4 Big Trends - 2017 Working Mother 100 Best
"Winners represent about 2 million employees at more than 28,000 worksites around the country," reads the pub's intro. "Their flex policies, parental leaves and advancement programs make these companies the best for moms." And it's not just about what they offer, but what people actually use.
What are some of the trends from this year's list?
Leave alone is not enough
The "100 Best" know leave isn't the only cog in the working-mother wheel; they're fully focused on what happens after leave. And they offer the benefits to prove it. The best offer child care, with more than 90% providing back-up care. And because parents are family, too, these companies offer elder support at more than four-times the rate of other US companies.
It's no surprise that nearly all of the Working Mother honorees offer flex-time and telecommuting. Study after study has shown Millennials (who are having most of today's babies) value work/life balance ahead of even career advancement. And flexibility, said a recent report, is near the top of their list. As one Top 100 employee told the publication, "If you're doing good work, you're doing good work," she says. "It doesn't matter if you are down the hall or in another state."
Elementary schoolers and teenagers are children too
A commenter on a recent Slate article lamented that work policies focus exclusively on newborns. "I've been a mom for 13 years," she wrote. "Guess what? It still affects me." The 100 Best have taken this to heart. Of 2017 honorees, 88% offer special needs support, 63% offer college coaching, and many more help with tutoring and homework. "It's the coolest thing for individuals like myself who have older kids to see their employers not just work on maternity, paternity and adoption benefits," gushed one mom whose benefits saved her thousands on her daughter's college search. "When I see my employer committed to following you as you age, it makes me feel more committed to the company."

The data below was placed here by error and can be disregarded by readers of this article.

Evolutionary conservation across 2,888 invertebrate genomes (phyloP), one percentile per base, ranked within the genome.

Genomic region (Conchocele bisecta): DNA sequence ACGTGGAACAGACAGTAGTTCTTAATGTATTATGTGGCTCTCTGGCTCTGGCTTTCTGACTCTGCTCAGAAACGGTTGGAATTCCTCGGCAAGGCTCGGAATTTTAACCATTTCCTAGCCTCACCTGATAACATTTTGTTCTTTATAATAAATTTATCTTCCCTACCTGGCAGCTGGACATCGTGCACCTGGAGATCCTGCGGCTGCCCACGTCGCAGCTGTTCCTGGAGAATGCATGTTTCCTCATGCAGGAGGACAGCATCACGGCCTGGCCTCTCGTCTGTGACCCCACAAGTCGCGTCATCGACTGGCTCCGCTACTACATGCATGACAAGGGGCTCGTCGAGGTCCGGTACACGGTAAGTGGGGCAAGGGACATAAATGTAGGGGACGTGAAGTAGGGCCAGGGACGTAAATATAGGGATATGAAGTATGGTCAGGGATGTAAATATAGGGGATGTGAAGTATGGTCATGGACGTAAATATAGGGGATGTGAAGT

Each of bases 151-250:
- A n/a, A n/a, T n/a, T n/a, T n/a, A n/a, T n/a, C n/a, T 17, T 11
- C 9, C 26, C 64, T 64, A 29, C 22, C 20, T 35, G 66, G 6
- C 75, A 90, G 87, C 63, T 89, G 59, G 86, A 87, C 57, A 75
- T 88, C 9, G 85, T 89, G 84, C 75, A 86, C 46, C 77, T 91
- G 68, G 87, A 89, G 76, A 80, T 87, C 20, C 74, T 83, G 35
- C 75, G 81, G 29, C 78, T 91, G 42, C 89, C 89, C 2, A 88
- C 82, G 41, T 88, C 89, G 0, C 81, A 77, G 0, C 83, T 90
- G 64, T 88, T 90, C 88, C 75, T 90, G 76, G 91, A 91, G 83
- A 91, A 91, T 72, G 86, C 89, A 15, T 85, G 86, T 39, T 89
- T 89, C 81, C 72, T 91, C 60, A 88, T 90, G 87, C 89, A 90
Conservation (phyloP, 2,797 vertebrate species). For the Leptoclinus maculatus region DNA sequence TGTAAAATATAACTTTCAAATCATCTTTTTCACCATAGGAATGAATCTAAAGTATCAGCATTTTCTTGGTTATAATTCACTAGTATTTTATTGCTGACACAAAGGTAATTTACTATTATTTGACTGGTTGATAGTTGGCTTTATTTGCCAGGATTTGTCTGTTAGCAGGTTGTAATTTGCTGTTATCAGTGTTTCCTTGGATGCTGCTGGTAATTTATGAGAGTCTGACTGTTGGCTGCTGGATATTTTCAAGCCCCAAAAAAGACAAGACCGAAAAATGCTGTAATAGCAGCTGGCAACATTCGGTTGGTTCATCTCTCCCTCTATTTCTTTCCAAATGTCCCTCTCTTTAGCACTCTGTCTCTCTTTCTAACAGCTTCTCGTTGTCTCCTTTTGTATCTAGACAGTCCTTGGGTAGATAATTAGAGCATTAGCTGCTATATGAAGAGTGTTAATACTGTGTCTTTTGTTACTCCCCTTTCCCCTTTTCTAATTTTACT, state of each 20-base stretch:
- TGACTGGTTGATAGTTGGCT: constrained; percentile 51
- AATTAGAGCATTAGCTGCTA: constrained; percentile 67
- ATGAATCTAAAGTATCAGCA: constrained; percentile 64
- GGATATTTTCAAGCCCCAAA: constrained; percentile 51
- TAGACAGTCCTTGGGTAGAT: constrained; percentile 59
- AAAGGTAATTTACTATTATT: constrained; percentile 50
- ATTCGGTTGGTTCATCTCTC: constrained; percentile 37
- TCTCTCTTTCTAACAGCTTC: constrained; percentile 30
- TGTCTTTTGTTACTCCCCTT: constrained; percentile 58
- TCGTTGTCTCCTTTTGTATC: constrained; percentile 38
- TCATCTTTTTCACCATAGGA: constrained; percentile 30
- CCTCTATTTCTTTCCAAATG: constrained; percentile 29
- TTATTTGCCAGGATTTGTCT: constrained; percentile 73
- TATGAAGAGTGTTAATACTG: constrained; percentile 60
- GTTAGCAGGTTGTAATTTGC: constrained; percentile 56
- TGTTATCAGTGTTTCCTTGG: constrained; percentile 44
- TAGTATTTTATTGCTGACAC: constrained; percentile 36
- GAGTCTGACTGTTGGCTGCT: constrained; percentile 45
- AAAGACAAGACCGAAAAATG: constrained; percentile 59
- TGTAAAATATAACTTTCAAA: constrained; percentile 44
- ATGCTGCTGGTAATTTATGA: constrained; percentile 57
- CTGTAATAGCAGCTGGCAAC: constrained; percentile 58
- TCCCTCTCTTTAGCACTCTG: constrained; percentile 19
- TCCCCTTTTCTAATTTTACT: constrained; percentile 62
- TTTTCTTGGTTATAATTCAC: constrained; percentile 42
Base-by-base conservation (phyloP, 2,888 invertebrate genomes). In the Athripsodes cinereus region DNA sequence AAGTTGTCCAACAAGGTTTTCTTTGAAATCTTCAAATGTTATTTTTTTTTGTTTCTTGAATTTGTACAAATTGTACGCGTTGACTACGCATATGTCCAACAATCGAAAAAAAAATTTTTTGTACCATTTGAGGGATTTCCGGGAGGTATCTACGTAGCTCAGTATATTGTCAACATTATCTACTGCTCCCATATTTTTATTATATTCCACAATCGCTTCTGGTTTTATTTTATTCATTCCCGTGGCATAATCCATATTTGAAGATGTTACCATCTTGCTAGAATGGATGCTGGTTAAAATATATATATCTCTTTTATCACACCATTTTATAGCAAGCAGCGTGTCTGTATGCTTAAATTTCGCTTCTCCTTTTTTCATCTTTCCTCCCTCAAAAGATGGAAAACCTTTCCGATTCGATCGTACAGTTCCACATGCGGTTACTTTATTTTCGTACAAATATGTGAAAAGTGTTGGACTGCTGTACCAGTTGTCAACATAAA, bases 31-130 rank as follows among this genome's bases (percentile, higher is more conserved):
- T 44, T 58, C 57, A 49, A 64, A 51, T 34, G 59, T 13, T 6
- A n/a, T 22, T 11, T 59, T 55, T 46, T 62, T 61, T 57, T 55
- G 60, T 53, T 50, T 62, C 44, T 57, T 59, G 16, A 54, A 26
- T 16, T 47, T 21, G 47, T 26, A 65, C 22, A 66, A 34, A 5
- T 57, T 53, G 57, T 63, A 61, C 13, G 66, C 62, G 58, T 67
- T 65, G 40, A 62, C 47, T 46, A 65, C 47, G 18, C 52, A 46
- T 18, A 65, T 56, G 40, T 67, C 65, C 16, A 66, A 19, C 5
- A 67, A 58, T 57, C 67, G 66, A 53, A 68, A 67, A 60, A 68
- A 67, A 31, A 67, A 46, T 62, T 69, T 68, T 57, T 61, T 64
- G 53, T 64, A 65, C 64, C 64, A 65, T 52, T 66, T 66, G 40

Women's careers need to be stoked
It's no wonder that nearly half of top company managers are women: these companies work at it. Nearly 90% (and all of the top 10) are doing surveys on women's issues; and nearly three quarters are aggressively supporting women by training managers on how to hire, advance, and manage them.For those wondering why the above insights matter, the answer is good business. The talent shortage is real, and it will take every working mother and father to fill the rosters. And supportive policies add up to the two big "Rs" of HR: recruitment and retention.
As our CEO Dave Lissy said recently, "We have long said that to help people truly succeed, you have to see your employees as whole people, with lives outside of work that require support and understanding,
"When employers recognize this, they often find and keep their most valuable employees."
Retaining Working Mothers
Working mothers are planning exit strategies; and it's a big problem for employers.